(HealthDay News) – Vaginal administration of misoprostol before first-trimester abortion by vacuum aspiration is associated with reduced complications, according to a study published online March 8 in The Lancet.
Olav Meirik, MD, from the World Health Organization in Geneva, and colleagues randomly assigned healthy women seeking first-trimester abortion to receive vaginal administration of misoprostol (2,427 women) or placebo (2,431 women) before vacuum aspiration. The women were followed for two weeks. Immediate and delayed complications of vacuum aspiration were recorded.
The researchers found that at least one complication was experienced by 2% of women in the misoprostol group and 3% of women in the placebo group (relative risk [RR], 0.68). In the misoprostol group, no women had cervical tears and three had uterine perforations, compared with two and one, respectively, in the placebo group. Incomplete abortions occurred in 19 women (<1%) in the misoprostol group versus 55 women (2%) in the placebo group (RR, 0.35), with uterine re-evacuation required by 14 women (<1%) in the misoprostol group and 48 women (2%) in the placebo group (RR, 0.29). There was no significant difference in the incidence of pelvic inflammatory disease or other serious adverse events between the groups.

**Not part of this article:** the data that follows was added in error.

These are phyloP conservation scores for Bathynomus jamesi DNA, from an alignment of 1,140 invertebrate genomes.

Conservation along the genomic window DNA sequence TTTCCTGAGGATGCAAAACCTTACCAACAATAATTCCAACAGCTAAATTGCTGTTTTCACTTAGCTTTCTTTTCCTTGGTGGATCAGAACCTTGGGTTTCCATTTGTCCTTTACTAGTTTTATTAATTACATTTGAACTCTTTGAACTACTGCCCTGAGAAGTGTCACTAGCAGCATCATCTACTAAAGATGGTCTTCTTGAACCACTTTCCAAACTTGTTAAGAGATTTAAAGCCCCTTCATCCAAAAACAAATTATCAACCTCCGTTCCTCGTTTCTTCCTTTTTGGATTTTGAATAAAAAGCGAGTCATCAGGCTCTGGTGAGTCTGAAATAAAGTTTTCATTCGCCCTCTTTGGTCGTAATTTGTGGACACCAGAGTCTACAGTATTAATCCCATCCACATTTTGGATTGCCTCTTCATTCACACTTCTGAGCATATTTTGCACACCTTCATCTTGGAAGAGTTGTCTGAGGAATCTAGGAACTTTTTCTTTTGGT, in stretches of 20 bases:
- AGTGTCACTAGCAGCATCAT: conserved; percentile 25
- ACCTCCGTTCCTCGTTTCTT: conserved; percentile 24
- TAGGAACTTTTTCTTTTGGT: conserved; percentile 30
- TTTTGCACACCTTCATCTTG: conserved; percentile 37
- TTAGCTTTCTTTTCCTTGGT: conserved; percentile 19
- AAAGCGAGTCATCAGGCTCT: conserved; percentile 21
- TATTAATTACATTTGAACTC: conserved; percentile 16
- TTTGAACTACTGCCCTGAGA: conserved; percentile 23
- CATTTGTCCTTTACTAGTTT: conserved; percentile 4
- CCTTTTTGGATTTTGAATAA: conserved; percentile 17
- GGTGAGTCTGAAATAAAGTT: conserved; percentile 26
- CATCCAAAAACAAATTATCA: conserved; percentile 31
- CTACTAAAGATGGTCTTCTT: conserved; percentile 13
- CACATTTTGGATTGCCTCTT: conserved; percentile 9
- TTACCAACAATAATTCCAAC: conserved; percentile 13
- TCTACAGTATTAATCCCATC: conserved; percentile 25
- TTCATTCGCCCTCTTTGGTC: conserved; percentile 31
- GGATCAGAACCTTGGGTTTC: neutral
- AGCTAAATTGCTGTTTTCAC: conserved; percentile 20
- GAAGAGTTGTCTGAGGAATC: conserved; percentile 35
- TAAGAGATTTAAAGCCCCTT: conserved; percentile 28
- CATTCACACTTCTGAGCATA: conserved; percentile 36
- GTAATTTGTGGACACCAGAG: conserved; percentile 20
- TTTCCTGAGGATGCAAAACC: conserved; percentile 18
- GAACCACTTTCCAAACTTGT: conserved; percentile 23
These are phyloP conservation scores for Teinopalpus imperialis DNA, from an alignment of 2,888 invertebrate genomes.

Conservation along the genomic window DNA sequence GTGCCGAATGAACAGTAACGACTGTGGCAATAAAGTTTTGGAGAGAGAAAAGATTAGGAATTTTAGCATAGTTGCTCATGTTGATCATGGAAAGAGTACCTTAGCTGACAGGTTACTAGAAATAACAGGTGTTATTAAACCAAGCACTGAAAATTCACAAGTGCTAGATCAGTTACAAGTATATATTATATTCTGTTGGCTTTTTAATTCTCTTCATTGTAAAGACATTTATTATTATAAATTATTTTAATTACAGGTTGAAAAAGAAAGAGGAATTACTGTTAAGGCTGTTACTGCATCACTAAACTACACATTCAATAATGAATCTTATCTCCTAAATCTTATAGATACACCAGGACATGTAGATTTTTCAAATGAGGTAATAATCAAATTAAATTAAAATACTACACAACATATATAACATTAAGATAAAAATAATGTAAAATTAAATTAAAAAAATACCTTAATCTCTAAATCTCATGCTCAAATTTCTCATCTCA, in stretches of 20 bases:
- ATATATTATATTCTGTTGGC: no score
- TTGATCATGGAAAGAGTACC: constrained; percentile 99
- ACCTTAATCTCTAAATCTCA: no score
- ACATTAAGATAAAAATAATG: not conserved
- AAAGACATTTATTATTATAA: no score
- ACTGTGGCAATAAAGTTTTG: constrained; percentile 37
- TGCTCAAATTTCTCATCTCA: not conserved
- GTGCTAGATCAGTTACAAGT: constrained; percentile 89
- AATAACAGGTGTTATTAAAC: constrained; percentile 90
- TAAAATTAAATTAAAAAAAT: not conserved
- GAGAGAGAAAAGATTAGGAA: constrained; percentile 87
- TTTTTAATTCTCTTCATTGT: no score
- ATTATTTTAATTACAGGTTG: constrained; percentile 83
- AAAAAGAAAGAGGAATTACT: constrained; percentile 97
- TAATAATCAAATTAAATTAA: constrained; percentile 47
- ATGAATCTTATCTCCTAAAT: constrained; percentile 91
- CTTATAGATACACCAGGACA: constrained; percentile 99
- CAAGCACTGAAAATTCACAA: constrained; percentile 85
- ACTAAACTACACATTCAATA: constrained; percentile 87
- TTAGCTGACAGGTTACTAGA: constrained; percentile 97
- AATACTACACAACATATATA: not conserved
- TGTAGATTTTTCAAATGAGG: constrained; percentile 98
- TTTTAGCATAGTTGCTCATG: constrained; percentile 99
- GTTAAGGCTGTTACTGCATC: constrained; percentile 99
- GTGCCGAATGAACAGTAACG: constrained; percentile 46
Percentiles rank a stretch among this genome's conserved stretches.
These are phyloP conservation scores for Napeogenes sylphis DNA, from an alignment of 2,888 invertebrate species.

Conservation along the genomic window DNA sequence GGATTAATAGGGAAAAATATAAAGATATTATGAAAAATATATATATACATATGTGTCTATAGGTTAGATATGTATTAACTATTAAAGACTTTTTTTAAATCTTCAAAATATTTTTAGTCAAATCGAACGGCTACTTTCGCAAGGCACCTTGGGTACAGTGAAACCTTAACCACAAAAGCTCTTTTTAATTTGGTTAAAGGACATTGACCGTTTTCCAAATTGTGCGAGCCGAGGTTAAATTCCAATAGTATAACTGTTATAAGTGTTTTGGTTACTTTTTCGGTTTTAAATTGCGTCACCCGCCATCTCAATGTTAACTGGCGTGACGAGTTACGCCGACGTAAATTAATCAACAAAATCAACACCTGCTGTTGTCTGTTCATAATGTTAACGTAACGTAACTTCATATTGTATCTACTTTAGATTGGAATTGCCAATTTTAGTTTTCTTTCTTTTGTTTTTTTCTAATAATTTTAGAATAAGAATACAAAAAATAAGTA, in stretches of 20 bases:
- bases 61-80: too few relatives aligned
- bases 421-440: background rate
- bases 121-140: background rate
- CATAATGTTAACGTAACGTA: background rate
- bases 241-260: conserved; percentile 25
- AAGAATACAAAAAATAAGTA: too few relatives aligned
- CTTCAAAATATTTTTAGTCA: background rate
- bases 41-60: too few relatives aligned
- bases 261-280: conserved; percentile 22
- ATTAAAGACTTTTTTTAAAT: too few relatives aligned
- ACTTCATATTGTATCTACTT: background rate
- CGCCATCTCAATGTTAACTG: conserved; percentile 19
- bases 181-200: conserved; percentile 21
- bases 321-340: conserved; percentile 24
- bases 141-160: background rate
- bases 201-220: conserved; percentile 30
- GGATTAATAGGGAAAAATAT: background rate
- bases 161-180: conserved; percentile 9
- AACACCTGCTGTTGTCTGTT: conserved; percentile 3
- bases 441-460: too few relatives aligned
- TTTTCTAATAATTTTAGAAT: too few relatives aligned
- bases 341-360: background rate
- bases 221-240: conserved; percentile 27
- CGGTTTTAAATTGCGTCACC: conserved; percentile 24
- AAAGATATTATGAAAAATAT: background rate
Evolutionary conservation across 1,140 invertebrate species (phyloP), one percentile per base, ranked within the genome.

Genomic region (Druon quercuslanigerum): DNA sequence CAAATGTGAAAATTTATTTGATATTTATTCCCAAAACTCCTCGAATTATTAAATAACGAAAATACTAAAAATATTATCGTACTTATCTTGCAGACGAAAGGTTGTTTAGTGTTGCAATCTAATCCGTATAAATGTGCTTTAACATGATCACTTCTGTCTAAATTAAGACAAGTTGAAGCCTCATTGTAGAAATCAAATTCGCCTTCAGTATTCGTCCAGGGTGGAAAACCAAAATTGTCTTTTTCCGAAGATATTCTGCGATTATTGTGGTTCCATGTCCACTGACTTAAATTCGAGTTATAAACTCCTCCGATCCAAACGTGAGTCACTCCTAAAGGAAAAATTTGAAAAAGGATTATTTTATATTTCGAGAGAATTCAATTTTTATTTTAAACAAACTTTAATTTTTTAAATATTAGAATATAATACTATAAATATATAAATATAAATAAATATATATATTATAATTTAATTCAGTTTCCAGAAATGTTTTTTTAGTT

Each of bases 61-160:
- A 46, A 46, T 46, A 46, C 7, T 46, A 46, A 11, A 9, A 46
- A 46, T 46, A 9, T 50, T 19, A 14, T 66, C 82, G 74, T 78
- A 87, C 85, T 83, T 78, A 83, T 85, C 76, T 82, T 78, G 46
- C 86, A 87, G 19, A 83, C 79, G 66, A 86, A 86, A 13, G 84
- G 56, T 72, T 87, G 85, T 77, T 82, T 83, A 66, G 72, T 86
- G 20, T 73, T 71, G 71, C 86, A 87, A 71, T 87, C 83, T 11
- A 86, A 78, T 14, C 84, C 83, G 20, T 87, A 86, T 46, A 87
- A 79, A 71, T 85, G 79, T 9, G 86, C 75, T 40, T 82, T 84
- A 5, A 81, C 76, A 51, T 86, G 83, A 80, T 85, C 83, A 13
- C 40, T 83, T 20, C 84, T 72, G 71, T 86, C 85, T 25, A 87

“Cervical preparation with misoprostol before abortion by vacuum aspiration facilitates cervical dilation and reduces complications of the abortion, and should be considered together with the side-effects and with women’s acceptance of the drug regimen,” the authors write.